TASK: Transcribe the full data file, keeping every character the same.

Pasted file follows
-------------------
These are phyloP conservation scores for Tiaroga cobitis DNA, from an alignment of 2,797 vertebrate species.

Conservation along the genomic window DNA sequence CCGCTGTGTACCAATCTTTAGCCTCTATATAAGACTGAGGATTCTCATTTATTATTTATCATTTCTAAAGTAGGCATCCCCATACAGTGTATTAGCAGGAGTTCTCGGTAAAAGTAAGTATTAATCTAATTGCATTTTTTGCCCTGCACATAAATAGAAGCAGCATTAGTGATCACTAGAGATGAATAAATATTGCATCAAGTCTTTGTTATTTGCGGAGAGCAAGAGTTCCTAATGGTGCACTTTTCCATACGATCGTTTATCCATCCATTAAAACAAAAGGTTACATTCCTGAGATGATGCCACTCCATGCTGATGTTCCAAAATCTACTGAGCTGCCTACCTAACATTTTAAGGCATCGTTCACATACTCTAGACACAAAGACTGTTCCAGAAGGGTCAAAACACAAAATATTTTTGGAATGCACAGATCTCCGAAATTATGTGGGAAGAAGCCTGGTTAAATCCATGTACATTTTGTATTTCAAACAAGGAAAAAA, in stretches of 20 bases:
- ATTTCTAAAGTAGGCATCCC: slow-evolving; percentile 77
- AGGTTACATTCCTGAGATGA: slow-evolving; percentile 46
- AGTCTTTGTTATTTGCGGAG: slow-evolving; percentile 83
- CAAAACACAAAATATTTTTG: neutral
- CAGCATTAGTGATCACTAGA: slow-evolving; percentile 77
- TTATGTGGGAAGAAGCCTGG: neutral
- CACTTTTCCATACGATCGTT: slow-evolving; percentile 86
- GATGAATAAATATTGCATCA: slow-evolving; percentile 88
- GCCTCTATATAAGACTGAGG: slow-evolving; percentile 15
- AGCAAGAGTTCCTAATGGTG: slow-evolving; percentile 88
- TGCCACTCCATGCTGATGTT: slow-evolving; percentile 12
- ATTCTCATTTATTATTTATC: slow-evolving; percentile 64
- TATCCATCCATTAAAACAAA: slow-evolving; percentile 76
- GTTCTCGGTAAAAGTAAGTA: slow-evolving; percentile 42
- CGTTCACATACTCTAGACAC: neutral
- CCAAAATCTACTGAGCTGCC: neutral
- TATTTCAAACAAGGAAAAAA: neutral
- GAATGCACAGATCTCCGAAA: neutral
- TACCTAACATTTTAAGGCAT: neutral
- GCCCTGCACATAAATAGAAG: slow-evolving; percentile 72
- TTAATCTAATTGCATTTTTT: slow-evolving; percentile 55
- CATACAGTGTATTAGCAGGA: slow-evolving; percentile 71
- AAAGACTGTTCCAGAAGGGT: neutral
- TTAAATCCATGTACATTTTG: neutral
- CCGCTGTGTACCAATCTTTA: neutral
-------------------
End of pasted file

These are phyloP conservation scores for Tiaroga cobitis DNA, from an alignment of 2,797 vertebrate species.

Conservation along the genomic window DNA sequence CCGCTGTGTACCAATCTTTAGCCTCTATATAAGACTGAGGATTCTCATTTATTATTTATCATTTCTAAAGTAGGCATCCCCATACAGTGTATTAGCAGGAGTTCTCGGTAAAAGTAAGTATTAATCTAATTGCATTTTTTGCCCTGCACATAAATAGAAGCAGCATTAGTGATCACTAGAGATGAATAAATATTGCATCAAGTCTTTGTTATTTGCGGAGAGCAAGAGTTCCTAATGGTGCACTTTTCCATACGATCGTTTATCCATCCATTAAAACAAAAGGTTACATTCCTGAGATGATGCCACTCCATGCTGATGTTCCAAAATCTACTGAGCTGCCTACCTAACATTTTAAGGCATCGTTCACATACTCTAGACACAAAGACTGTTCCAGAAGGGTCAAAACACAAAATATTTTTGGAATGCACAGATCTCCGAAATTATGTGGGAAGAAGCCTGGTTAAATCCATGTACATTTTGTATTTCAAACAAGGAAAAAA, in stretches of 20 bases:
- ATTTCTAAAGTAGGCATCCC: slow-evolving; percentile 77
- AGGTTACATTCCTGAGATGA: slow-evolving; percentile 46
- AGTCTTTGTTATTTGCGGAG: slow-evolving; percentile 83
- CAAAACACAAAATATTTTTG: neutral
- CAGCATTAGTGATCACTAGA: slow-evolving; percentile 77
- TTATGTGGGAAGAAGCCTGG: neutral
- CACTTTTCCATACGATCGTT: slow-evolving; percentile 86
- GATGAATAAATATTGCATCA: slow-evolving; percentile 88
- GCCTCTATATAAGACTGAGG: slow-evolving; percentile 15
- AGCAAGAGTTCCTAATGGTG: slow-evolving; percentile 88
- TGCCACTCCATGCTGATGTT: slow-evolving; percentile 12
- ATTCTCATTTATTATTTATC: slow-evolving; percentile 64
- TATCCATCCATTAAAACAAA: slow-evolving; percentile 76
- GTTCTCGGTAAAAGTAAGTA: slow-evolving; percentile 42
- CGTTCACATACTCTAGACAC: neutral
- CCAAAATCTACTGAGCTGCC: neutral
- TATTTCAAACAAGGAAAAAA: neutral
- GAATGCACAGATCTCCGAAA: neutral
- TACCTAACATTTTAAGGCAT: neutral
- GCCCTGCACATAAATAGAAG: slow-evolving; percentile 72
- TTAATCTAATTGCATTTTTT: slow-evolving; percentile 55
- CATACAGTGTATTAGCAGGA: slow-evolving; percentile 71
- AAAGACTGTTCCAGAAGGGT: neutral
- TTAAATCCATGTACATTTTG: neutral
- CCGCTGTGTACCAATCTTTA: neutral